Conaway v. State, No. 337

CourtCourt of Special Appeals of Maryland
Writing for the CourtROSALYN B. BELL
Citation600 A.2d 1133,90 Md.App. 234
PartiesGregory CONAWAY v. STATE of Maryland, et al. ,
Decision Date01 September 1991
Docket NumberNo. 337

Page 234

90 Md.App. 234
600 A.2d 1133
STATE of Maryland, et al.
No. 337, Sept. Term, 1991.
Court of Special Appeals of Maryland.
Jan. 31, 1992.

Page 236

Samuel D. Hill (Hill, Johnson, Foley, Stone & Miles, and David Kimmelman, Towson, on the brief), for appellant.

Lawrence P. Fletcher-Hill, Asst. Atty. Gen. (J. Joseph Curran, Jr., Atty. Gen., on the brief), Baltimore, for appellee, State of Md.

[600 A.2d 1134] Daniel Karp (Allen, Johnson, Alexander & Karp, on the brief), Baltimore, for appellee, Frank Basil, Inc.

(Susan L. Howe, Staff Atty., Baltimore, on the brief), for appellee, Md. Div. of Correction.

Argued before ALPERT, ROSALYN B. BELL, and DAVIS, JJ.


While a prisoner in the Maryland Division of Correction, Gregory Conaway was injured. Believing that the State's treatment for his injuries was negligent, Conaway filed a claim for damages, pursuant to the Maryland Tort Claims Act (MTCA). The State denied Conaway's claim on the grounds that the notice provided to it was defective. This determination was upheld by both the Health Claims Arbitration Office (HCAO) and the Circuit Court for Baltimore City.

During the pendency of the HCAO proceedings, Conaway learned that Frank Basil, Inc. had been the health care provider under a contract with the State when Conaway was injured. Conaway therefore amended his HCAO complaint to include Basil, but did not do so until after three

Page 237

years had passed from his original claim with the State. Both the HCAO and the circuit court granted Basil's motion to dismiss Conaway's claim as barred by the statute of limitations.

In this appeal, Conaway contends that:

-- the circuit court erred in granting the State's motion to dismiss because Conaway filed a claim with the State within the time period called for in the Maryland Tort Claims Act; and

-- the circuit court erred in granting Basil's motion to dismiss because Conaway did not learn of his claim against Basil until December of 1989.

As to Conaway's claim against the State, we will reverse and remand the case to the circuit court. With respect to his claim against Basil, however, we will affirm the judgment of the circuit court.


Conaway suffered a broken finger in May of 1986 while he was incarcerated in the Maryland Division of Correction Brockbridge facility at Jessup. Although the State provided him treatment for his injury, Conaway was left with a permanently disfigured and painful ring finger on his right hand. In September of 1986, through an attorney, Conaway filed a claim against the State, allegedly pursuant to the MTCA. Conaway's "claim" did not contain a demand for specific damages. Subsequently, over a two-year period, Conaway's attorney endeavored, with little success, to obtain from the State the medical records necessary to substantiate Conaway's claims. Finally, in November of 1988, Conaway, now in possession of the medical records, attempted to engage the State in settlement discussions. Although its agents were in contact with Conaway's attorney for over two years following the September 1986 letter, the State now denied Conaway's claim, alleging that the September 1986 letter did not meet the requirements of the MTCA, as the claim did not demand specific damages.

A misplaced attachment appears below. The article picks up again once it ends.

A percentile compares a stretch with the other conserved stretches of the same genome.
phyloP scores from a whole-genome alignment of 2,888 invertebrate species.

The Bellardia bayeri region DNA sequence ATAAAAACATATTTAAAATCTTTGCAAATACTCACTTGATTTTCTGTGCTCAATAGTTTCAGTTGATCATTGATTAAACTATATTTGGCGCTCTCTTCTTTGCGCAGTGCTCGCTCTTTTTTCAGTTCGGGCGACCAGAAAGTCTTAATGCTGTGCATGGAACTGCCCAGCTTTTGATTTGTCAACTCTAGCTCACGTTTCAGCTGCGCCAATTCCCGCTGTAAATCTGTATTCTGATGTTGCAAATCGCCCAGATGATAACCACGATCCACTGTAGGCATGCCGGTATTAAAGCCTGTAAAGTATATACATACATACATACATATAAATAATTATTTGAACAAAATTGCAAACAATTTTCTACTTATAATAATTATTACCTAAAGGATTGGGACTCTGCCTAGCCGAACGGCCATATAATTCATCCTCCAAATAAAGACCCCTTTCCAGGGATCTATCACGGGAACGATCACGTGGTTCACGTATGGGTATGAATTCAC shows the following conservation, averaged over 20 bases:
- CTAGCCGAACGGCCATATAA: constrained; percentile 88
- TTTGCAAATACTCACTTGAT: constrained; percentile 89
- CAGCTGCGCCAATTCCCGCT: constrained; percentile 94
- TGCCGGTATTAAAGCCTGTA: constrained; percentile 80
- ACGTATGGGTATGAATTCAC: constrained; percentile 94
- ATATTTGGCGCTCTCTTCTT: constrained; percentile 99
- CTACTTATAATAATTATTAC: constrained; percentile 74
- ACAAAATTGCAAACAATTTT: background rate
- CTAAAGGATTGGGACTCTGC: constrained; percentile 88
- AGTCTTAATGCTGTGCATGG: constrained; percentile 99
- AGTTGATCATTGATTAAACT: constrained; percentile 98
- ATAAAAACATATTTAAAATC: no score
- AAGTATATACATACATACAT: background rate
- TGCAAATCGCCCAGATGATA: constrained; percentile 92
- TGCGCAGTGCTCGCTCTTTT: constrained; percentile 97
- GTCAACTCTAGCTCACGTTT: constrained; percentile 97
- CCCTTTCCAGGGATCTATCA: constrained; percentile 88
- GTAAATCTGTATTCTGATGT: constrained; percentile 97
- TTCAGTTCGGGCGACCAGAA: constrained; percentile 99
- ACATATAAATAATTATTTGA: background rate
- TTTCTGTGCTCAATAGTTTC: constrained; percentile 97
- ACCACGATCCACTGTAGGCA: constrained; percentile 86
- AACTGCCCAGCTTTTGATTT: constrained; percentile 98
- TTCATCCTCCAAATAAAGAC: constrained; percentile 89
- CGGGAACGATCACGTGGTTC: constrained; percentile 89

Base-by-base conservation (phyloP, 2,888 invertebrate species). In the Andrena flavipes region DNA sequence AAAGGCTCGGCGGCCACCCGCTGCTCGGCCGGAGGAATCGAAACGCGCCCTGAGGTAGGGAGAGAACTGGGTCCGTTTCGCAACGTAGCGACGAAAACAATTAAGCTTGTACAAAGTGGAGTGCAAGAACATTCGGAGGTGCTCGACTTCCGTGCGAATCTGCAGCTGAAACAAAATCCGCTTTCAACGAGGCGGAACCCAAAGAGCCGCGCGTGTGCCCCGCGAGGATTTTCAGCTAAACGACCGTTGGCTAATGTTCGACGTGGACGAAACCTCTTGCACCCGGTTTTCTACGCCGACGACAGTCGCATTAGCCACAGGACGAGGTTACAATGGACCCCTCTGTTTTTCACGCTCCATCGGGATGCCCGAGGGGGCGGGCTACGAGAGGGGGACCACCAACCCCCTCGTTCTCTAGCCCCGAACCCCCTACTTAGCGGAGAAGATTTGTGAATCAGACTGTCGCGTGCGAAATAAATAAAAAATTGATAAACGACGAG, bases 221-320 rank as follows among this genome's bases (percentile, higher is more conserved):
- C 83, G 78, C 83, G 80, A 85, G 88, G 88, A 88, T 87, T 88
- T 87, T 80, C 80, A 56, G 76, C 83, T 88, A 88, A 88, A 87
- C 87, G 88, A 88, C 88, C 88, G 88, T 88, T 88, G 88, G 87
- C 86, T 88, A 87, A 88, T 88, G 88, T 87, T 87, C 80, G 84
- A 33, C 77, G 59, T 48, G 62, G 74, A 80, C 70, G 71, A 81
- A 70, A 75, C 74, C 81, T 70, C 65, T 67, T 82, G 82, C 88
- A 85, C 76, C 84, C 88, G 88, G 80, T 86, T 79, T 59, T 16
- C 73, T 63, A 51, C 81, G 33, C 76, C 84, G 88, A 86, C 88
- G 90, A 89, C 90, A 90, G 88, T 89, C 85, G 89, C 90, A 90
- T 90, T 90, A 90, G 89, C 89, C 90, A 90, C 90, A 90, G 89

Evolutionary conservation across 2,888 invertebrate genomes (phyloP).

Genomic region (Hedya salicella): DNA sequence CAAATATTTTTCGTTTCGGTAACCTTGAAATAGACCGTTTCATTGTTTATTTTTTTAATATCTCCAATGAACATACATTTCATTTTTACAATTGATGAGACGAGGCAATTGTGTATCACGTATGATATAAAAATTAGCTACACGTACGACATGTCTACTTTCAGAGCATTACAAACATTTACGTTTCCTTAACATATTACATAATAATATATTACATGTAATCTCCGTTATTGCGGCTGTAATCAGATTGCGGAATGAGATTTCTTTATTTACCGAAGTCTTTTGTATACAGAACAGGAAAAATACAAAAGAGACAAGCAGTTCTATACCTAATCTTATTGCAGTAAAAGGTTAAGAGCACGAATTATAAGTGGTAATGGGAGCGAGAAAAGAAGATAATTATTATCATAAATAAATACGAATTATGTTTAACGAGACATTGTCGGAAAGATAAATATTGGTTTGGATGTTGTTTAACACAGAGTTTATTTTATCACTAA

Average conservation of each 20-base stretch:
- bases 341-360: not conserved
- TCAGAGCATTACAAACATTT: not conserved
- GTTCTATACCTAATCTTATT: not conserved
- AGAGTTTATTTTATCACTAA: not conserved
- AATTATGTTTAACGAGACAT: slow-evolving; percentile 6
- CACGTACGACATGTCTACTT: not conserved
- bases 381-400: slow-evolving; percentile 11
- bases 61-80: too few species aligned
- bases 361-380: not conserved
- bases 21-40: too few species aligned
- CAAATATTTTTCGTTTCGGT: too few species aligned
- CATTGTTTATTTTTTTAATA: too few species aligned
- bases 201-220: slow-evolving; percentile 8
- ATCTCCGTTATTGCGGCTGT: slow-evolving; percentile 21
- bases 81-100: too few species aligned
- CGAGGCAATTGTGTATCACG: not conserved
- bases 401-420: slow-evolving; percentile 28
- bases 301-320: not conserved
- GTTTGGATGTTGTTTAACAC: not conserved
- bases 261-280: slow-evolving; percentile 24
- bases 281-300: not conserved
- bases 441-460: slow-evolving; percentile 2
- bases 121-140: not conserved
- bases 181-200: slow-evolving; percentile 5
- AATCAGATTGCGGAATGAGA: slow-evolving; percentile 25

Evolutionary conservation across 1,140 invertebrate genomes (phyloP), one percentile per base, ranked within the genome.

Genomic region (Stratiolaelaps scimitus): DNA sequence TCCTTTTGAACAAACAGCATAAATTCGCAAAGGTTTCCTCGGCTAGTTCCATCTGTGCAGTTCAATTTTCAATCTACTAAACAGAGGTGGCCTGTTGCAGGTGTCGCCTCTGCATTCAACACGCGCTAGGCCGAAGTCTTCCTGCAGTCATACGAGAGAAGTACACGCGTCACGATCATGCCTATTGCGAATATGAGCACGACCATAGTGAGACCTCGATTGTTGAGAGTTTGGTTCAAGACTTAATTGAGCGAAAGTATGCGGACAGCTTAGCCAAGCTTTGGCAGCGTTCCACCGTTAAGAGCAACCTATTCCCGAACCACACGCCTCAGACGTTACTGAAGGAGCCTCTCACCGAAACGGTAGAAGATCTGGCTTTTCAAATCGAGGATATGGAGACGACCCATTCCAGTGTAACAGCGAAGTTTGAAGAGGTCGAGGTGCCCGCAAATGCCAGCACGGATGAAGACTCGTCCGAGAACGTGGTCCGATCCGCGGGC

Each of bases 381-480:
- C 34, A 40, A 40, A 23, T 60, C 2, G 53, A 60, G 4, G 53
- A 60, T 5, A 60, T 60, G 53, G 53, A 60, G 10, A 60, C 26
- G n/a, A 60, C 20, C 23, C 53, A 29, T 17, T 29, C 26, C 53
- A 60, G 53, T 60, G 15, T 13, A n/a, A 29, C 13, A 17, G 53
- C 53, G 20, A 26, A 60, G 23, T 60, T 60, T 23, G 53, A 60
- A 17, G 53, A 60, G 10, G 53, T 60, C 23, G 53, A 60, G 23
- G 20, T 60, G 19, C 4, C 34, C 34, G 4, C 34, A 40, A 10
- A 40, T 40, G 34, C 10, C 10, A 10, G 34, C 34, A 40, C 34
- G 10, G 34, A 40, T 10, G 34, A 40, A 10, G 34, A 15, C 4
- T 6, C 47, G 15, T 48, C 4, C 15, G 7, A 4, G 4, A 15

Page 238

Conaway then filed a claim with the HCAO. The State moved to dismiss, again contending that the September 1986 letter did not comply with the MTCA. Alternatively, the State alleged that Conaway had not exhausted his administrative remedies, as he did not file a claim with the Inmate Grievance Commission (IGC). In investigating this assertion, Conaway's attorney learned, for the first time, that the medical services provided to Conaway were not provided by state employees, but by a company with which the State contracted to provide medical care to inmates. As a result, Conaway could not have filed a claim with the IGC because the grievance was not with state employees, but with individuals under contract to the State. After learning this information, Conaway then amended his HCAO complaint to include PHP Healthcare Corporation (PHP), the State's present service provider.

While the State's motion to dismiss was pending before the HCAO, Conaway's attorney[600 A.2d 1135] learned that, although PHP was the current health care provider for the State's prisons, it did not begin its contract with the State until July 1, 1986. At the time Conaway was originally treated, therefore, it was not PHP, but Frank Basil, Inc., which was under contract with the State. For yet another time, Conaway amended his complaint, adding Basil as an additional defendant.

On October 2, 1990, the HCAO granted the State's and Basil's motions to dismiss, ruling that Conaway's September 1986 letter did not meet the requirements of the MTCA, and that Conaway's claim against Basil was barred by the statute of limitations. The HCAO later granted summary judgment in favor of PHP.